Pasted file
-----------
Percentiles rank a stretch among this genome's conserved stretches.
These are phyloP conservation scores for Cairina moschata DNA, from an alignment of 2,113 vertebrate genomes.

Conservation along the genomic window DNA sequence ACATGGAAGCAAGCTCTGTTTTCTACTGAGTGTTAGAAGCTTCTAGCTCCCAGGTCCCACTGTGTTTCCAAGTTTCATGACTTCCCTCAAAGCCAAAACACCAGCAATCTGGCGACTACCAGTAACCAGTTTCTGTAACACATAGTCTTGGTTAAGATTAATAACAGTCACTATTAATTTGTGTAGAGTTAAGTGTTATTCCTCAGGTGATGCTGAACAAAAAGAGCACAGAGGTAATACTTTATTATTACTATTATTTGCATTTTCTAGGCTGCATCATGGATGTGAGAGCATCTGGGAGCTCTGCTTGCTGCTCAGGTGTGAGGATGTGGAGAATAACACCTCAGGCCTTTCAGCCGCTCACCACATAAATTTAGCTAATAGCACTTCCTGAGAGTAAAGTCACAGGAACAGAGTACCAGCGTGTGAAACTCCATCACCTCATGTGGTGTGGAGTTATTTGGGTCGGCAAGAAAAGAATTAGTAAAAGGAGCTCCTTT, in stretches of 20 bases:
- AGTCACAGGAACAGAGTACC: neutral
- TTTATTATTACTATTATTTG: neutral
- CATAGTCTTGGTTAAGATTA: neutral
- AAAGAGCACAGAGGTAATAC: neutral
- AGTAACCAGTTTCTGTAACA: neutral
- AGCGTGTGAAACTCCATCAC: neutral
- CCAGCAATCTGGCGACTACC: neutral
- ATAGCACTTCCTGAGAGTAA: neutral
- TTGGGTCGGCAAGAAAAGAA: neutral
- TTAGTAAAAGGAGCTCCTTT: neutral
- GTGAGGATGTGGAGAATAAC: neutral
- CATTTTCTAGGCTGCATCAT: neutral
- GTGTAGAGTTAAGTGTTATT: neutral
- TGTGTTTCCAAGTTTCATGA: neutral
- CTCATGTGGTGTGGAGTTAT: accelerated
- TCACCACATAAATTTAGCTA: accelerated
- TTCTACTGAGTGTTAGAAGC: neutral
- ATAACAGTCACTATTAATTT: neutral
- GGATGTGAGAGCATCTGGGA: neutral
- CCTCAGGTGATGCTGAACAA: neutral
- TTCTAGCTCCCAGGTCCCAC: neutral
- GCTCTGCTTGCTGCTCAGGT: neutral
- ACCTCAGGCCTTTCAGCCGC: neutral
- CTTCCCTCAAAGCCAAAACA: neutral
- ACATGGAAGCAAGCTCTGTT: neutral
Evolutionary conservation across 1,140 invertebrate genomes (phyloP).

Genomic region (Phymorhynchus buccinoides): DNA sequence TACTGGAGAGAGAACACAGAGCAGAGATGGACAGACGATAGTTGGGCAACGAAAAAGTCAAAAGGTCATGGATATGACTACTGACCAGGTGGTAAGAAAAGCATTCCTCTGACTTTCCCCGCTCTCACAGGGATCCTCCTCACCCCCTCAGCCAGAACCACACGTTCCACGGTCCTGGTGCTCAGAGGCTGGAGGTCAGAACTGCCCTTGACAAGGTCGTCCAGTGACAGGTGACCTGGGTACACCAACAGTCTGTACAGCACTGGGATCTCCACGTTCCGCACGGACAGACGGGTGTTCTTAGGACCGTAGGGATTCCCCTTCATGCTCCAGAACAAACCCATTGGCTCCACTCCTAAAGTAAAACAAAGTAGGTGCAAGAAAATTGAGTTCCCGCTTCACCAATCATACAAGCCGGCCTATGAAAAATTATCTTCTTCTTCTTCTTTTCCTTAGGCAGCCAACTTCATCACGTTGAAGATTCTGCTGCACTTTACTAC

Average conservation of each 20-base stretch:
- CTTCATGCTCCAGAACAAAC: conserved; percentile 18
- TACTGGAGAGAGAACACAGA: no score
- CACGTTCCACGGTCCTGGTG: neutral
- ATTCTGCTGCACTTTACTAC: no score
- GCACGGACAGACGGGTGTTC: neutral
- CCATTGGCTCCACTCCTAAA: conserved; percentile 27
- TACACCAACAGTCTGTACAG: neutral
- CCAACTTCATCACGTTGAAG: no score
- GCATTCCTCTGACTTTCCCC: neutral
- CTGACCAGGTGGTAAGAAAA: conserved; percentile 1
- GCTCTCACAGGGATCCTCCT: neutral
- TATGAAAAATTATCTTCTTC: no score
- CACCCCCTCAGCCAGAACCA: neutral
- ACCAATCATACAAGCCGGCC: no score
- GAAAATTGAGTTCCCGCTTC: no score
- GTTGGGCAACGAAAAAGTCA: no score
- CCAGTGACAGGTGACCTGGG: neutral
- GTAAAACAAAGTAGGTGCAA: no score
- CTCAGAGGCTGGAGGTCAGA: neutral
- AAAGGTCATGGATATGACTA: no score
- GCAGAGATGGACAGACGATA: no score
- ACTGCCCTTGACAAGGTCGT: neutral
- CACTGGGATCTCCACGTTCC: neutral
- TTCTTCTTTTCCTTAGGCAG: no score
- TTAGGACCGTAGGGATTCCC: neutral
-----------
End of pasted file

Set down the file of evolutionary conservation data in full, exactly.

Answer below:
Percentiles rank a stretch among this genome's conserved stretches.
These are phyloP conservation scores for Cairina moschata DNA, from an alignment of 2,113 vertebrate genomes.

Conservation along the genomic window DNA sequence ACATGGAAGCAAGCTCTGTTTTCTACTGAGTGTTAGAAGCTTCTAGCTCCCAGGTCCCACTGTGTTTCCAAGTTTCATGACTTCCCTCAAAGCCAAAACACCAGCAATCTGGCGACTACCAGTAACCAGTTTCTGTAACACATAGTCTTGGTTAAGATTAATAACAGTCACTATTAATTTGTGTAGAGTTAAGTGTTATTCCTCAGGTGATGCTGAACAAAAAGAGCACAGAGGTAATACTTTATTATTACTATTATTTGCATTTTCTAGGCTGCATCATGGATGTGAGAGCATCTGGGAGCTCTGCTTGCTGCTCAGGTGTGAGGATGTGGAGAATAACACCTCAGGCCTTTCAGCCGCTCACCACATAAATTTAGCTAATAGCACTTCCTGAGAGTAAAGTCACAGGAACAGAGTACCAGCGTGTGAAACTCCATCACCTCATGTGGTGTGGAGTTATTTGGGTCGGCAAGAAAAGAATTAGTAAAAGGAGCTCCTTT, in stretches of 20 bases:
- AGTCACAGGAACAGAGTACC: neutral
- TTTATTATTACTATTATTTG: neutral
- CATAGTCTTGGTTAAGATTA: neutral
- AAAGAGCACAGAGGTAATAC: neutral
- AGTAACCAGTTTCTGTAACA: neutral
- AGCGTGTGAAACTCCATCAC: neutral
- CCAGCAATCTGGCGACTACC: neutral
- ATAGCACTTCCTGAGAGTAA: neutral
- TTGGGTCGGCAAGAAAAGAA: neutral
- TTAGTAAAAGGAGCTCCTTT: neutral
- GTGAGGATGTGGAGAATAAC: neutral
- CATTTTCTAGGCTGCATCAT: neutral
- GTGTAGAGTTAAGTGTTATT: neutral
- TGTGTTTCCAAGTTTCATGA: neutral
- CTCATGTGGTGTGGAGTTAT: accelerated
- TCACCACATAAATTTAGCTA: accelerated
- TTCTACTGAGTGTTAGAAGC: neutral
- ATAACAGTCACTATTAATTT: neutral
- GGATGTGAGAGCATCTGGGA: neutral
- CCTCAGGTGATGCTGAACAA: neutral
- TTCTAGCTCCCAGGTCCCAC: neutral
- GCTCTGCTTGCTGCTCAGGT: neutral
- ACCTCAGGCCTTTCAGCCGC: neutral
- CTTCCCTCAAAGCCAAAACA: neutral
- ACATGGAAGCAAGCTCTGTT: neutral
Evolutionary conservation across 1,140 invertebrate genomes (phyloP).

Genomic region (Phymorhynchus buccinoides): DNA sequence TACTGGAGAGAGAACACAGAGCAGAGATGGACAGACGATAGTTGGGCAACGAAAAAGTCAAAAGGTCATGGATATGACTACTGACCAGGTGGTAAGAAAAGCATTCCTCTGACTTTCCCCGCTCTCACAGGGATCCTCCTCACCCCCTCAGCCAGAACCACACGTTCCACGGTCCTGGTGCTCAGAGGCTGGAGGTCAGAACTGCCCTTGACAAGGTCGTCCAGTGACAGGTGACCTGGGTACACCAACAGTCTGTACAGCACTGGGATCTCCACGTTCCGCACGGACAGACGGGTGTTCTTAGGACCGTAGGGATTCCCCTTCATGCTCCAGAACAAACCCATTGGCTCCACTCCTAAAGTAAAACAAAGTAGGTGCAAGAAAATTGAGTTCCCGCTTCACCAATCATACAAGCCGGCCTATGAAAAATTATCTTCTTCTTCTTCTTTTCCTTAGGCAGCCAACTTCATCACGTTGAAGATTCTGCTGCACTTTACTAC

Average conservation of each 20-base stretch:
- CTTCATGCTCCAGAACAAAC: conserved; percentile 18
- TACTGGAGAGAGAACACAGA: no score
- CACGTTCCACGGTCCTGGTG: neutral
- ATTCTGCTGCACTTTACTAC: no score
- GCACGGACAGACGGGTGTTC: neutral
- CCATTGGCTCCACTCCTAAA: conserved; percentile 27
- TACACCAACAGTCTGTACAG: neutral
- CCAACTTCATCACGTTGAAG: no score
- GCATTCCTCTGACTTTCCCC: neutral
- CTGACCAGGTGGTAAGAAAA: conserved; percentile 1
- GCTCTCACAGGGATCCTCCT: neutral
- TATGAAAAATTATCTTCTTC: no score
- CACCCCCTCAGCCAGAACCA: neutral
- ACCAATCATACAAGCCGGCC: no score
- GAAAATTGAGTTCCCGCTTC: no score
- GTTGGGCAACGAAAAAGTCA: no score
- CCAGTGACAGGTGACCTGGG: neutral
- GTAAAACAAAGTAGGTGCAA: no score
- CTCAGAGGCTGGAGGTCAGA: neutral
- AAAGGTCATGGATATGACTA: no score
- GCAGAGATGGACAGACGATA: no score
- ACTGCCCTTGACAAGGTCGT: neutral
- CACTGGGATCTCCACGTTCC: neutral
- TTCTTCTTTTCCTTAGGCAG: no score
- TTAGGACCGTAGGGATTCCC: neutral